This article was published in Open
Democracy on 10 November 2008
The global financial crisis has implications that go far beyond the
financial and economic sectors. Below are nine thoughts in an attempt to see
the opportunities in what currently looks like a pretty grim picture.
Thought 1: The west is in trouble and has become a potential
source of instability for the world
During the eight years of the George W Bush administration, the west’s
political leadership has been squandered. But now the economic fundamentals of
the western way of life are also being squandered. This is serious. Barack
will re-establish the credibility of the United States in the world but it
will not reverse the trend of decline. The challenge ahead is to manage a
peaceful decline of the west while rescuing as many of the west’s liberal
political and economic values as possible. This will only work if the multipolar
world is accepted as a reality and as an opportunity for a new style of
global cooperation and governance.
Thought 2: The troubles of the west are contagious
Even in decline, the west will weather the financial crisis and a
recession better than emerging and developing countries. It can be hoped that
solid democracies should be better equipped to deal with economic instability.
But how will Russia and China behave in
a recession? Despite systemic differences, there is no room for complacency if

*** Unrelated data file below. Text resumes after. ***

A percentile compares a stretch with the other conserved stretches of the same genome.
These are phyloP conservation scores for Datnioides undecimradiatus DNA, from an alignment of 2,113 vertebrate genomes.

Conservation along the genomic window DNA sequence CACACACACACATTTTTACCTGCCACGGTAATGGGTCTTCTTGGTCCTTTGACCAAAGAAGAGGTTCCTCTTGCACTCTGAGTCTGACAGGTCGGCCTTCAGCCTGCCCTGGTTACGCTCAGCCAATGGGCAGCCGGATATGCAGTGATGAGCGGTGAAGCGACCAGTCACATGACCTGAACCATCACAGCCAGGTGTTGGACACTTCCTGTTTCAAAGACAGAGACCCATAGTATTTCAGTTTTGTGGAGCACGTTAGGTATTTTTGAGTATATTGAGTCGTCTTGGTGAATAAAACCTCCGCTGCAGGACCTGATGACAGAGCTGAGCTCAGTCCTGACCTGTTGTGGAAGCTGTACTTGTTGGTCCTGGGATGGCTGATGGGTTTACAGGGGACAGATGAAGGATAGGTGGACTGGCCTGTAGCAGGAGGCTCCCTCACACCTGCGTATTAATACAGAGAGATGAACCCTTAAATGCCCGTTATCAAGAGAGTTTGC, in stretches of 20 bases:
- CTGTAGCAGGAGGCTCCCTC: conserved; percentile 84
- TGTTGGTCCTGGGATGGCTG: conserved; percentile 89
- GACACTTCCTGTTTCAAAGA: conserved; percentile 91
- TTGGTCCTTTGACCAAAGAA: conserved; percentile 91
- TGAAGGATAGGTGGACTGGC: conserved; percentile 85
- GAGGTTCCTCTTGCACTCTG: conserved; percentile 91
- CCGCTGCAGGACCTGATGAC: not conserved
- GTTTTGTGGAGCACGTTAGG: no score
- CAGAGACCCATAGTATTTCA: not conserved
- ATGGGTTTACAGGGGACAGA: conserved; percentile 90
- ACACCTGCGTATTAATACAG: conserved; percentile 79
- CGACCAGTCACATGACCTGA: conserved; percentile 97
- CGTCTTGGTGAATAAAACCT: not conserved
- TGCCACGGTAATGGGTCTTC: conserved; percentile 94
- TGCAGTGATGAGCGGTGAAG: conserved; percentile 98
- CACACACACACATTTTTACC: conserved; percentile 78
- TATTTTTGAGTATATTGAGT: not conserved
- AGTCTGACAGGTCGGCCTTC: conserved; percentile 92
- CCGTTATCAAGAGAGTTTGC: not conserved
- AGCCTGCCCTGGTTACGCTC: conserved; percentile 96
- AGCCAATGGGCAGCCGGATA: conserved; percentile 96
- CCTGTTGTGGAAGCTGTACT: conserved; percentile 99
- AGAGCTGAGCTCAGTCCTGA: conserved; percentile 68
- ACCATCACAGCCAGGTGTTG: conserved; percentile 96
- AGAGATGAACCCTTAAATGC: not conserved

Russia, China and other emerging economies suffer economically, as instability
there will have huge political (and economic) repercussions for the west. Economically
stable times are usually better for settling differences.
The world is still celebrating
the Obama revolution in the US.
But the hard times ahead will require hard decisions from the new US president.
He has a large bank of goodwill from people around the world and he should use
this credit wisely and responsibly. The financial crisis has also taught a
useful lesson: in international politics, it is possible to leverage support
and resources successfully only if your resources are sound and credible; for
example, leveraging support from others on human rights and democracy only
works if your own house is in order. Otherwise, playing with other people’s credit can and will
Thought 4: Global issues have to come to a boiling-point before
global action is taken
But if they boil over and a global interdependent system is close to a
standstill, global leaders can and do act. Who would have thought that trillions
of euros would be found within a matter of weeks to deal with the global financial crisis?
This should be a lesson for other global issues such as climate change and
poverty. How much would the recommendations in Nicholas Stern’s review
of climate change cost to implement? How many G8 summits were spent talking
about “making poverty history”, without the required follow-through?
The question is whether we will have to come to boiling- (or drowning-) point
before such dramatic government action will be taken on climate
change and poverty-reduction. On climate change, global leaders cannot
afford to wait until the system comes to a standstill, because it will then –
even with all the money in the world – be too late to get it going again.
Thought 5: Globalisation is here to stay
We are interdependent, no question. Naomi Klein’s No Logo was fun; No
Lehman Brothers is the hard reality
of globalisation. On the opportunities side, the attempts of major countries to
work together shows that hardcore globalisation can force global government